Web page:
Article Nine: The Security of the Believer
We affirm that when a person responds in faith to the Gospel, God promises to complete the process of salvation in the believer into eternity. This process begins with justification, whereby the sinner is immediately acquitted of all sin and granted peace with God; continues in sanctification, whereby the saved are progressively conformed to the image of Christ by the indwelling Holy Spirit; and concludes in glorification, whereby the saint enjoys life with Christ in heaven forever.
We deny that this Holy Spirit-sealed relationship can ever be broken. We deny even the possibility of apostasy.
John 10:28-29; 14:1-4; 16:12-14; Philippians 1:6; Romans 3:21-26; 8:29,30; 35-39; 12:1-3; 2 Corinthians 4:17; Ephesians 1:13-14; Philippians 3:12; Colossians 1:21-22; 1 John 2:19; 3:2; 5:13-15; 2 Timothy 1:12; Hebrews 13:5; James 1:12; Jude 24-25
As have all Particular Baptists throughout history (but not all General Baptists, with whom the authors of this document seem to identify most closely) this article affirms the permanence of salvation. Such a position is most certainly worthy of being designated the historic or “traditional” Southern Baptist view…not that it has been without detractors throughout SBC history.
The most notable opponent to this view was the late professor of theology at The Southern Baptist Theological Seminary, Dale Moody. In his1981 magnum opus, The Word of Truth, Moody takes great delight that his is the first Southern Baptist theology textbook to reject all “five points” of Calvinism (pp. 337-65). To Moody, this made perfect sense in light of the widespread rejection of the other four points. After the publication of his systematic theology Moody’s consistent, five-point Arminianism came under increasing attack until he was finally relieved of his seminary teaching responsibilities in 1983 because of his affirmation of final apostasy.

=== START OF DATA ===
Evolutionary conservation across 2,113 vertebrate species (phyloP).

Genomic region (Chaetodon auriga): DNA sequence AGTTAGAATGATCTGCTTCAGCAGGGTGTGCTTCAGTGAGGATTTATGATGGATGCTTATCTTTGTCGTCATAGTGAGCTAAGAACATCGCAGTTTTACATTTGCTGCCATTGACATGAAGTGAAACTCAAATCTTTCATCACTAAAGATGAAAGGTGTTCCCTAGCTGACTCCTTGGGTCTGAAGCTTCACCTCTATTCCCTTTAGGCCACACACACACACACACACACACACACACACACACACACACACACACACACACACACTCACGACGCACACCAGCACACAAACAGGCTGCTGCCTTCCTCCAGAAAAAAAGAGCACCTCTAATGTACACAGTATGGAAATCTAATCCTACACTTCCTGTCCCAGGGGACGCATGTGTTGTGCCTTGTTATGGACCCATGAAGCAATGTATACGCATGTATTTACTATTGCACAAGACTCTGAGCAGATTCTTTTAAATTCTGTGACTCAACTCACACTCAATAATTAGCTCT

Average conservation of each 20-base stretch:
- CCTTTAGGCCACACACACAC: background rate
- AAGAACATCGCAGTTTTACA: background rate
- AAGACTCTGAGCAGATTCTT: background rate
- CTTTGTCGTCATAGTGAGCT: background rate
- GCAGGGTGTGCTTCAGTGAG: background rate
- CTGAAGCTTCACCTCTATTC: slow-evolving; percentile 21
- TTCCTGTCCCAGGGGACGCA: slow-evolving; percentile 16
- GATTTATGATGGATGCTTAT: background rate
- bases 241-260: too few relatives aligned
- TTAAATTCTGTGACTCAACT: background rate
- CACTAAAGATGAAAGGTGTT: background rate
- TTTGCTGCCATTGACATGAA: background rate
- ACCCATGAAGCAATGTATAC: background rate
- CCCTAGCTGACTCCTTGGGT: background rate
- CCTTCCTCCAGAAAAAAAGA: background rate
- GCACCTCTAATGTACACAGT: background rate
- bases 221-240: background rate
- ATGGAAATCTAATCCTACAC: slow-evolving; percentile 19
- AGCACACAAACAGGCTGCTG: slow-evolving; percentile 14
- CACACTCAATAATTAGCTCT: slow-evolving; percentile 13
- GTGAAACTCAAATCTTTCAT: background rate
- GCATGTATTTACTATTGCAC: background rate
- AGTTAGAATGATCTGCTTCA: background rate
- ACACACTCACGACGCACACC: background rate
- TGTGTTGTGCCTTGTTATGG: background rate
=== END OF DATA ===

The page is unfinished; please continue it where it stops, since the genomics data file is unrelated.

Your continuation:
This response to Moody is indicative of a consistent conviction held by Southern Baptists throughout their history. Southern Baptists have always firmly confessed that all who are true saints will persevere in faith. The Abstract of Principles of 1858 gives a complete article to this subject.
XIII. Perseverance of the Saints.
Those whom God hath accepted in the Beloved, and sanctified by His Spirit, will never totally nor finally fall away from the state of grace, but shall certainly persevere to the end; and though they may fall, through neglect and temptation, into sin, whereby they grieve the Spirit, impair their graces and comforts, bring reproach on the Church, and temporal judgments on themselves, yet they shall be renewed again unto repentance, and be kept by the power of God through faith unto salvation.
In language that borrows heavily from the Abstract, the Baptist Faith and Message 2000 also affirms this doctrine in plain language.
All true believers endure to the end. Those whom God has accepted in Christ, and sanctified by His Spirit, will never fall away from the state of grace, but shall persevere to the end. Believers may fall into sin through neglect and temptation, whereby they grieve the Spirit, impair their graces and comforts, and bring reproach on the cause of Christ and temporal judgments on themselves; yet they shall be kept by the power of God through faith unto salvation (Article V, paragraph 2).